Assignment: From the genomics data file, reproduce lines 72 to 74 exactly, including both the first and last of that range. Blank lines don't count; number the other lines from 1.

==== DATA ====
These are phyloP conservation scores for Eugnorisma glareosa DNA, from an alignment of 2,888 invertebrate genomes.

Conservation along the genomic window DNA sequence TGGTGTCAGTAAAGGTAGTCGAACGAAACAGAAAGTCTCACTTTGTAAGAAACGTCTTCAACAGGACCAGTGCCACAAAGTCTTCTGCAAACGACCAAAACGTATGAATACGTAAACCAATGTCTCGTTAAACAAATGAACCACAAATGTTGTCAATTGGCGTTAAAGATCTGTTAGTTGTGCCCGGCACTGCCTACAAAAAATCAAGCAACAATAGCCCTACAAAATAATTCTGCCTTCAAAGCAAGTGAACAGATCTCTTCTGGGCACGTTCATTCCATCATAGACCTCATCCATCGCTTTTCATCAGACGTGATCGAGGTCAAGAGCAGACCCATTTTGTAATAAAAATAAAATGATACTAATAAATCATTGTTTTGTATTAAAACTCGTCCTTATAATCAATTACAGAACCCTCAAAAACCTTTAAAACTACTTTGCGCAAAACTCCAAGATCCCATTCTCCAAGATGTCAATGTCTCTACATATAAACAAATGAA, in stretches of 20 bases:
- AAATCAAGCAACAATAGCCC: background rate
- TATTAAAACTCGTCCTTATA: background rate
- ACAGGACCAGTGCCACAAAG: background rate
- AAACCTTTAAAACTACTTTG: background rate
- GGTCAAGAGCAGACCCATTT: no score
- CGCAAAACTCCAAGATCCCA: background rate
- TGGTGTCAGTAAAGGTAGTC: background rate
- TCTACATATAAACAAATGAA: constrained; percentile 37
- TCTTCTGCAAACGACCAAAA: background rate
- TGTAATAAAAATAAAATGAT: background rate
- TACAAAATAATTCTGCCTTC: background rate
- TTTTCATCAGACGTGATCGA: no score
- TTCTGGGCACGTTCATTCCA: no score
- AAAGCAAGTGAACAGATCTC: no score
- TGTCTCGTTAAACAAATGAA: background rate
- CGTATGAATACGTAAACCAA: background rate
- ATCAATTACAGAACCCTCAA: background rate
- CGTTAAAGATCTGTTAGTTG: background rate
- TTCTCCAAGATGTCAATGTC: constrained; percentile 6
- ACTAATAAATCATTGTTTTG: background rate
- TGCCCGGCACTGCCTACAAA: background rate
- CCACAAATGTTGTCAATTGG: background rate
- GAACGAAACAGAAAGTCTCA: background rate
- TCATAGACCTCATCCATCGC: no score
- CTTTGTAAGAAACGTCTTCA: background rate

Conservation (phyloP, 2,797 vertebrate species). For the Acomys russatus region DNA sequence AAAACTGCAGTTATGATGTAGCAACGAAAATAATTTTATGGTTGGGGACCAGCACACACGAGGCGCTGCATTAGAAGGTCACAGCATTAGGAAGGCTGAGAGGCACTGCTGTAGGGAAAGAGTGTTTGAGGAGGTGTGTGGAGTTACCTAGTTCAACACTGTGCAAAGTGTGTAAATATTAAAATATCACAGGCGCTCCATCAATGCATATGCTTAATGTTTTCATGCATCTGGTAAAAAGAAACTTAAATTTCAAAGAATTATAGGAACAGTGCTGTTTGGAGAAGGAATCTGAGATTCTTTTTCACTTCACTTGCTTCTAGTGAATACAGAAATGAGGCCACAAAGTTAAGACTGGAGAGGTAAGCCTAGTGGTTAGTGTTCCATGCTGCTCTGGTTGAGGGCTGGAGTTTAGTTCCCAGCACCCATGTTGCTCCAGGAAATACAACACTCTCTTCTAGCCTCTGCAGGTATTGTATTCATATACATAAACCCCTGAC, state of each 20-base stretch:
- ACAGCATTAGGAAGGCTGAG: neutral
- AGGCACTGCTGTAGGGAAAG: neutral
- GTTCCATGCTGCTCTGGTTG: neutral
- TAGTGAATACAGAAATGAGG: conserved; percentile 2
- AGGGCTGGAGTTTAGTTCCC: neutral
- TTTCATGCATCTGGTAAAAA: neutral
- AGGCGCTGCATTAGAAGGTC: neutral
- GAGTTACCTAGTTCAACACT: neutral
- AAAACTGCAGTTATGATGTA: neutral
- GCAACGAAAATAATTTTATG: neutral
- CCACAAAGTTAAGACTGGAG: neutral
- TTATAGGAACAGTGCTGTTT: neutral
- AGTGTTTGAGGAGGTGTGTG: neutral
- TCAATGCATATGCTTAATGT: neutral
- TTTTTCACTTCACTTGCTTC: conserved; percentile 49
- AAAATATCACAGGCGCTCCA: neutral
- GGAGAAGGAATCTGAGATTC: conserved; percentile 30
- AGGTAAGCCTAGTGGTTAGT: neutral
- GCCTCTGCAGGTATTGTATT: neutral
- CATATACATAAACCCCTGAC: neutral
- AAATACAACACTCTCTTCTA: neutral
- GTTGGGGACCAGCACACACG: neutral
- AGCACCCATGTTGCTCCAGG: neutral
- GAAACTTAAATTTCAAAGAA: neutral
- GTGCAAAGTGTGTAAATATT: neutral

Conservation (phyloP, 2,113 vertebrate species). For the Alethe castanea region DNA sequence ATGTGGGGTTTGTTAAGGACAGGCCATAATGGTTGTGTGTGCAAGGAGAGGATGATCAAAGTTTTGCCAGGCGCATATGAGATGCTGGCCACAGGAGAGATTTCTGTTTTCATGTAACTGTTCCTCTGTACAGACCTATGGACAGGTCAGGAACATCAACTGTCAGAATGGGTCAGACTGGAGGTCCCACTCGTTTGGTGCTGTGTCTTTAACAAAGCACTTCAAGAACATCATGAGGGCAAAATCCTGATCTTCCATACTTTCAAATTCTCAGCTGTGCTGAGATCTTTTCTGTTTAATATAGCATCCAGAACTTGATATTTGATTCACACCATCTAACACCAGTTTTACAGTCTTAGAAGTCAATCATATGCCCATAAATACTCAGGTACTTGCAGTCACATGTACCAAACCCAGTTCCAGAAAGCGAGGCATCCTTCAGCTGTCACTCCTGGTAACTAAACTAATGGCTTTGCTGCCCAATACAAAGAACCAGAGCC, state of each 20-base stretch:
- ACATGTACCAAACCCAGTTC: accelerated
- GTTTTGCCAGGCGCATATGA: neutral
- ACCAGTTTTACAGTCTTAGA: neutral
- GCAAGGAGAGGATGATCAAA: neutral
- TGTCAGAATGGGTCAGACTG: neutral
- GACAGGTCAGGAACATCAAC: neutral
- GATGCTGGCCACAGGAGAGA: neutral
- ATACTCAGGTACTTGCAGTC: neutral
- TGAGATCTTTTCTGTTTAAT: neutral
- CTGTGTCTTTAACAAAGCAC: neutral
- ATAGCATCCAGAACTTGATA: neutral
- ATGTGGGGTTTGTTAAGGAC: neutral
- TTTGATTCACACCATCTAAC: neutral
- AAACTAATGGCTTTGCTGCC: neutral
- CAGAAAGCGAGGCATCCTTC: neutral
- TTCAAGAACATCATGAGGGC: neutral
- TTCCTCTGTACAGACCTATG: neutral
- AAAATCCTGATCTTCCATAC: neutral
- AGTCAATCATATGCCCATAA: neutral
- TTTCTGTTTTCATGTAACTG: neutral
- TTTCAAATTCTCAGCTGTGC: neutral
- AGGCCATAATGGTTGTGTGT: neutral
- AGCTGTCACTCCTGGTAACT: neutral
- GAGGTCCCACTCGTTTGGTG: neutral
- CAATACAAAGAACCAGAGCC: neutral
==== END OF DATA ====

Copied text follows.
- AAAATCCTGATCTTCCATAC: neutral
- AGTCAATCATATGCCCATAA: neutral
- TTTCTGTTTTCATGTAACTG: neutral